November 29, 2018
Stopping a young child from putting everything and anything in their mouth can be a full-time job. Despite our best efforts, accidents do happen, most commonly with smaller objects like buttons and toys. But what are the consequences of swallowing a tiny object? Well, in a study conducted by BBC, six pediatricians from the UK took it upon themselves to swallow a small LEGO piece to see just how long it takes for it to pass through the human body.
According to Dr. Damian Roland, a consultant in pediatric emergency medicine reporting for BBC, if a child swallows an object around the size of a piece of corn and they don’t cough or choke, it’s unlikely that any damage will be done to the child. But, if the child swallows a button battery, parents should take immediate medical action because the battery can burn through the stomach or throat lining.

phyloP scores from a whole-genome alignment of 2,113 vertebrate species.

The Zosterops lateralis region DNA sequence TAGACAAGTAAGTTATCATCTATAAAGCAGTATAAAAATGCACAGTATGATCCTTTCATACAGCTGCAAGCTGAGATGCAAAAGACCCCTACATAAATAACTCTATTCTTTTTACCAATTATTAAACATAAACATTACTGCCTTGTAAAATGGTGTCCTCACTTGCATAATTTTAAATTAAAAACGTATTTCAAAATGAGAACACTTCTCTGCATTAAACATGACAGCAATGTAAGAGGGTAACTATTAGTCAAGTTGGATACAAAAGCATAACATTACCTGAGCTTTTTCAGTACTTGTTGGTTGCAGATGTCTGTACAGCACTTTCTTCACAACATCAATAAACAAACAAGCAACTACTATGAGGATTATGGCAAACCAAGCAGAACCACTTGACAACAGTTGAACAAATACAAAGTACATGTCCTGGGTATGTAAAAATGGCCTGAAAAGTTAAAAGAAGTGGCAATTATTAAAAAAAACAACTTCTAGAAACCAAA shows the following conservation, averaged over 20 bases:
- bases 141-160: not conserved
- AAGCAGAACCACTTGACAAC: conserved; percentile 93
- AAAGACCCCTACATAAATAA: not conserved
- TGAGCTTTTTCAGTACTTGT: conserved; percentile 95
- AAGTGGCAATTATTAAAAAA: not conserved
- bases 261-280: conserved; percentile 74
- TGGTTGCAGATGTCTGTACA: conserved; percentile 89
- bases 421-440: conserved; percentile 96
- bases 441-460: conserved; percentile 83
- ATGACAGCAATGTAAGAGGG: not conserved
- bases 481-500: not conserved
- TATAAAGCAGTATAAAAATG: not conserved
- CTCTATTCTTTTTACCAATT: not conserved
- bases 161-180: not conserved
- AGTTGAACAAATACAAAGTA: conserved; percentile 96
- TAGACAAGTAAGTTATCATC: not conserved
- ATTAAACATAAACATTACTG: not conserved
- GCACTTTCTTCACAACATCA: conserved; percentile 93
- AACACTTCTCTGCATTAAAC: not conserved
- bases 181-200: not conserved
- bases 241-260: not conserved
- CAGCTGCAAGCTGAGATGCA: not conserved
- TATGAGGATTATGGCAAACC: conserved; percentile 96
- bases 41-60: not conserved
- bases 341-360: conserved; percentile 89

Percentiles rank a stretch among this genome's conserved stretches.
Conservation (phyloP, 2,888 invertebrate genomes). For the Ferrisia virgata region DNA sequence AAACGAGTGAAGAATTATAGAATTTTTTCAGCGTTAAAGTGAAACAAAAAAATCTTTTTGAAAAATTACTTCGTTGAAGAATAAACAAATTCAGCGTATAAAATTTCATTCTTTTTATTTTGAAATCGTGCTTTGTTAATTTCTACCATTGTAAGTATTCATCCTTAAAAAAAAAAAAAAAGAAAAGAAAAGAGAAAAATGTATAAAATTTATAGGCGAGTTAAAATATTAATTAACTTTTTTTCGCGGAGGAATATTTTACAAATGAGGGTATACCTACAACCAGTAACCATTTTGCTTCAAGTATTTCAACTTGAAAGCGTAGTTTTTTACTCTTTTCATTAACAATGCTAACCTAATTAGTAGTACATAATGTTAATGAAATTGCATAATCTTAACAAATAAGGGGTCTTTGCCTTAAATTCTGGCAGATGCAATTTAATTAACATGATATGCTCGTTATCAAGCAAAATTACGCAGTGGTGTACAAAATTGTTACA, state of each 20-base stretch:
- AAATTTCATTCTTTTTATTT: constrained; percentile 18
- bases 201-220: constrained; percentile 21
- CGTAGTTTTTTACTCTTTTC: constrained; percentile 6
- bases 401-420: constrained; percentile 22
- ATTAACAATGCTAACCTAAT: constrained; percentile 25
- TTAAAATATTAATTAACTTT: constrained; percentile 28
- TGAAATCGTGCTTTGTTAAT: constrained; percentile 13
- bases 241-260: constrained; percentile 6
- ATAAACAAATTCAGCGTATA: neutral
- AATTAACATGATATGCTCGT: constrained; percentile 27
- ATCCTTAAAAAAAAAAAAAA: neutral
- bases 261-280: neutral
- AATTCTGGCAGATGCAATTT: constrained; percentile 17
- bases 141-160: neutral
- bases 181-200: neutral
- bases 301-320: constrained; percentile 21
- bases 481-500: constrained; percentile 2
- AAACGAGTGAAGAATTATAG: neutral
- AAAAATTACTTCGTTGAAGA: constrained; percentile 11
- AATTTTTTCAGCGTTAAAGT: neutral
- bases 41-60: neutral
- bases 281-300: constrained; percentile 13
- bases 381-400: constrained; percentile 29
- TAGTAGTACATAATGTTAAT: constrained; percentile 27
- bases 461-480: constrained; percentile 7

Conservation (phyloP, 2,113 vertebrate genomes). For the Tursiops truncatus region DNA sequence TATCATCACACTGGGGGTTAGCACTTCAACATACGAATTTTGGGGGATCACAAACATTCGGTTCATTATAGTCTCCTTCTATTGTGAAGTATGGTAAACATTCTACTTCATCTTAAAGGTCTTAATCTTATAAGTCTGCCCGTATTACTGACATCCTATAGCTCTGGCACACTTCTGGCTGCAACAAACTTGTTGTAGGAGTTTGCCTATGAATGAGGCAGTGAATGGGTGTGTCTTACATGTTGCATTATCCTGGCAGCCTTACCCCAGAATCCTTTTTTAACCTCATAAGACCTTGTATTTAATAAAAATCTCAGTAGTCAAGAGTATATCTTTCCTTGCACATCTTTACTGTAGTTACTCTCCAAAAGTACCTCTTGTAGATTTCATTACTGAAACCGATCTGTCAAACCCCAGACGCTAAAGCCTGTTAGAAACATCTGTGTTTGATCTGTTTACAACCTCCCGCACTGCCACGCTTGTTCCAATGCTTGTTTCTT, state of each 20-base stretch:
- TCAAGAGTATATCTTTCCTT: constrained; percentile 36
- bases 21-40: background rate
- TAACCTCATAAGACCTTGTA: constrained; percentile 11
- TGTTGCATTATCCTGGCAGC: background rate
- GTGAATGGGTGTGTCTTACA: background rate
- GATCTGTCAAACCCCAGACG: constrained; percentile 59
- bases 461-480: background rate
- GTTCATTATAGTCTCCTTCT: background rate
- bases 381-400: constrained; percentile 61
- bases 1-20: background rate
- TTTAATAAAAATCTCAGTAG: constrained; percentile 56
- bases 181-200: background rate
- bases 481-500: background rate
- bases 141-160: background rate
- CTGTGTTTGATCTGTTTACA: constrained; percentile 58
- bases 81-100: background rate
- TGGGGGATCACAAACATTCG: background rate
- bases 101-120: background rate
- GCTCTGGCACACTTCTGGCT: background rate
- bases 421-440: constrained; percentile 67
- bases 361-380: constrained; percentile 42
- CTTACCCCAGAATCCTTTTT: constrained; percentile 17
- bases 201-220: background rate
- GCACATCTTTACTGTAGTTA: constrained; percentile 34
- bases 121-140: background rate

So, if your child does swallow a LEGO piece (or something similar)—in this case, each doctor swallowed the head of a Lego character—the study showed on average the body passes the object in 1.7 days. Only one person out of the six didn’t end up finding their piece, which they believe was due to the lack of investigating their stool samples.
We must warn parents and children, alike, do not try this experiment at home. But, if there is a chance your child swallows a small LEGO piece, you now know to expect it to return in 1-2 days.